Welcome to Tales From the Metalnomicon, a new twice-monthly column delving into the surprisingly vast world of heavy metal-tinged/inspired literature and metalhead authors… Gonzo dark fiction author, screenwriter, martial arts sensei, serious connoisseur of heavy metal and hardcore -- there's a lot thrown into the mix when it comes to the literary force of nature that is Dustin LaValley. Dip even a toe into his ever-growing oeuvre, however, and you'll quickly begin to see how the Hiram Grange Award-winning author weaves these disparate elements together to create an atmosphere of startlingly idiosyncratic, exquisitely harrowing (semi-controlled) chaos.
Below LaValley gives Tales From the Metalnomicon the lowdown on the inspirations behind/soundtracks to three of his greatest hits...
"And I know this ghost -- I have seen it before" -- Converge, "The Saddest Day"
Lowlife Underdogs is my first published collection of short fiction. Weird horror would make a good summation. The stories, ranging from social commentary on the foster care system ("Baby Crane Adoption Agency") to religious fanaticism ("Bologna Jesus Phenomena"), to misunderstandings of philosophical texts ("Tampton Clark"), to surrealist horror and straight-up human-derived horror in the title story, were written over a span of two or three years and then collected.
I always write while listening to music -- almost always something fast and heavy or slow and heavy... But I also like to throw in some blues, like Robert Johnson, the man who sold his soul to the devil for his guitar skills. There would be no hardcore, doom, sludge or stoner metal without true blues or jazz.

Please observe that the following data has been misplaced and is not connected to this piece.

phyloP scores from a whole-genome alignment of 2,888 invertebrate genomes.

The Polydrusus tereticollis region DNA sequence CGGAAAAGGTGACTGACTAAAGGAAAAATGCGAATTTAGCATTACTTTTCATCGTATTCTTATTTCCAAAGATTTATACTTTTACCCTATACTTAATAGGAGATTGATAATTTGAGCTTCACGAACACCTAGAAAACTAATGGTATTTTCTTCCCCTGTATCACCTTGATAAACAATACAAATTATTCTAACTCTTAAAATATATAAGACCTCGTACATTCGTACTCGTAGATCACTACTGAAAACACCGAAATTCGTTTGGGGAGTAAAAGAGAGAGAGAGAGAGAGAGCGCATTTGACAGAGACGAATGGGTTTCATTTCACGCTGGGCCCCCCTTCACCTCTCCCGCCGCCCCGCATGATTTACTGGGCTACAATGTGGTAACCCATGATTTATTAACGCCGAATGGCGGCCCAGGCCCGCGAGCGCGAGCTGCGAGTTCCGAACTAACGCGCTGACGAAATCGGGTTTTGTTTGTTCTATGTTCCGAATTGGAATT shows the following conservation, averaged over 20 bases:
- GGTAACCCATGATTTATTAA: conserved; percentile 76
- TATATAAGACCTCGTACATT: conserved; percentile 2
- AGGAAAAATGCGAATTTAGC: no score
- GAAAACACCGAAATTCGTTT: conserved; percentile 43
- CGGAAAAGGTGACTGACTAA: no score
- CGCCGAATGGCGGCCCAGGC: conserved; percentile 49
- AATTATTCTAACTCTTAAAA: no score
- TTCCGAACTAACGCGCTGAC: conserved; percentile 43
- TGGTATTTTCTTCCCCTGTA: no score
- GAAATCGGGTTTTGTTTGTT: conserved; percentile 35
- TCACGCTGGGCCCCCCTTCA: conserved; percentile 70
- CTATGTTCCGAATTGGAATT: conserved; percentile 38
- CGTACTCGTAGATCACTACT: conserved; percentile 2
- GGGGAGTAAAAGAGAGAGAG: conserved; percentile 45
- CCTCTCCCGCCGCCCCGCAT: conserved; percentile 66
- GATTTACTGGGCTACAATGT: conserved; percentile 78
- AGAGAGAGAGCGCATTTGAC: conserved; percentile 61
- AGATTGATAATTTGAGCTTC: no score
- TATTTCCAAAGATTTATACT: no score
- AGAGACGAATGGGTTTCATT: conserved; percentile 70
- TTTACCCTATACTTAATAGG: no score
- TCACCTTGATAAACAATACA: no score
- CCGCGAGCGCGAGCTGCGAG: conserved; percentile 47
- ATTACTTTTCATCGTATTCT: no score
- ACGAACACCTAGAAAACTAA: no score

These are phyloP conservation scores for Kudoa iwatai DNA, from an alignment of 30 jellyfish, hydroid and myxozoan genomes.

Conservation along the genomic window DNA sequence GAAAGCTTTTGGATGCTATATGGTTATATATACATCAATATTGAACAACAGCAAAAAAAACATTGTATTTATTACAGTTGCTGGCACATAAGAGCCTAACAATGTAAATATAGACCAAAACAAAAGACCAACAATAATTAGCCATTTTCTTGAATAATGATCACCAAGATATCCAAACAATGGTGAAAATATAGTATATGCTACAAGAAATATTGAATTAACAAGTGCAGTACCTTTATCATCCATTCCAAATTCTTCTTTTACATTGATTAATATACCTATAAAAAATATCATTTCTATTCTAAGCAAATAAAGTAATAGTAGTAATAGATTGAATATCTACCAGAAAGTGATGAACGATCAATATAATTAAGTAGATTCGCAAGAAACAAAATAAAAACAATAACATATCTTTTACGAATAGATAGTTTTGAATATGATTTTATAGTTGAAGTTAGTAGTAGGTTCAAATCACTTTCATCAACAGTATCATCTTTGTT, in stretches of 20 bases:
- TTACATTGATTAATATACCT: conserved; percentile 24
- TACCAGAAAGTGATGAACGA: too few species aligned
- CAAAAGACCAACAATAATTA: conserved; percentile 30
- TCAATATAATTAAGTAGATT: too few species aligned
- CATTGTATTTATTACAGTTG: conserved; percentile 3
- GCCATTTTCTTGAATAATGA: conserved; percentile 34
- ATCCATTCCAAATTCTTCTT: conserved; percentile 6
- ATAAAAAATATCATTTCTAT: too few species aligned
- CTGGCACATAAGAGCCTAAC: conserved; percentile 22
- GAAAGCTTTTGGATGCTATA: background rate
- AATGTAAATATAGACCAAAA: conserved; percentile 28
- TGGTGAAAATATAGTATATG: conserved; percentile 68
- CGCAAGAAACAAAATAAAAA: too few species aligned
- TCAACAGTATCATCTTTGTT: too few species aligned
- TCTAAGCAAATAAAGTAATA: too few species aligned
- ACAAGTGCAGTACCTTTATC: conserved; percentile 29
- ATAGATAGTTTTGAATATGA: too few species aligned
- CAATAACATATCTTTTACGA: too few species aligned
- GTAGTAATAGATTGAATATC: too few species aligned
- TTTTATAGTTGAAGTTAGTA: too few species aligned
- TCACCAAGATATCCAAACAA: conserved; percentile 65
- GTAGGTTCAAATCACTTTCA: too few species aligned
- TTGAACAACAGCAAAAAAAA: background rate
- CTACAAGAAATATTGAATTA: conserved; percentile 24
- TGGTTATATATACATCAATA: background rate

It's hard to pin down a specific record or band I listened to while writing these stories. I was on a rotation of Nailbomb, North Side Kings, One King Down, Unsane, Helmet, Snapcase, Mr. Bungle, and Acid Bath among others. Looking back, I'd have to say that the overall chaotic tone of Lowlife Underdogs was largely influenced by Converge -- how epic is "The Saddest Day"!? Their ability switch between the polyrhythmic sound and slower tempo, of being balls-out and then suddenly, bringing in a note of slow, beautiful sing-song is reflective of the composition.
"You would look so magnificent - Crawling on those bloodied knees" -- Isis, "Poison Eggs" The idea for Spinner initially came out of conversations with my father, a Corrections Officer at the Max facility, Great Meadow. He spoke of a man known as "The Butcher," a mafia hitman who used only blades and was suspected to have carried out hits on over a hundred mafiosos. I was intrigued. When I began looking into becoming a C.O. my father used scare tactics to keep me from taking the tests -- one of which was allowing me to read all his paperwork from his twenty-five years in the system [including] the papers on "The Butcher." That was around the time I learned of the local serial killer, Robert Garrow. The man made [the crimes of] Ed Gein -- awesome band by the way -- look like a slap in the face. And having always been interested in Native American culture, the lore of the Wendigo fit well within the story, as it takes place deep within the Adirondack Mountains.
[For] Spinner I was influenced by bands that had a stoic yet visceral tone -- Isis, Irreversible, Knut, Pelican, Sleep. Their deep, guttural drone, heavy and rhythmic guitars and repetitive beat, groove and being light on vocals helped allow me to explore mentally without my process being interrupted. But it was Isis' The Mosquito Control EP that was the most prominent and most looped. Pure beauty.
On a side-note I have to give a shout to my buddy Cory Galusha of Drug Church for providing me with the awesome cover art. He also did the art for the collection, Lawson Vs. LaValley. Lawson Vs. LaValley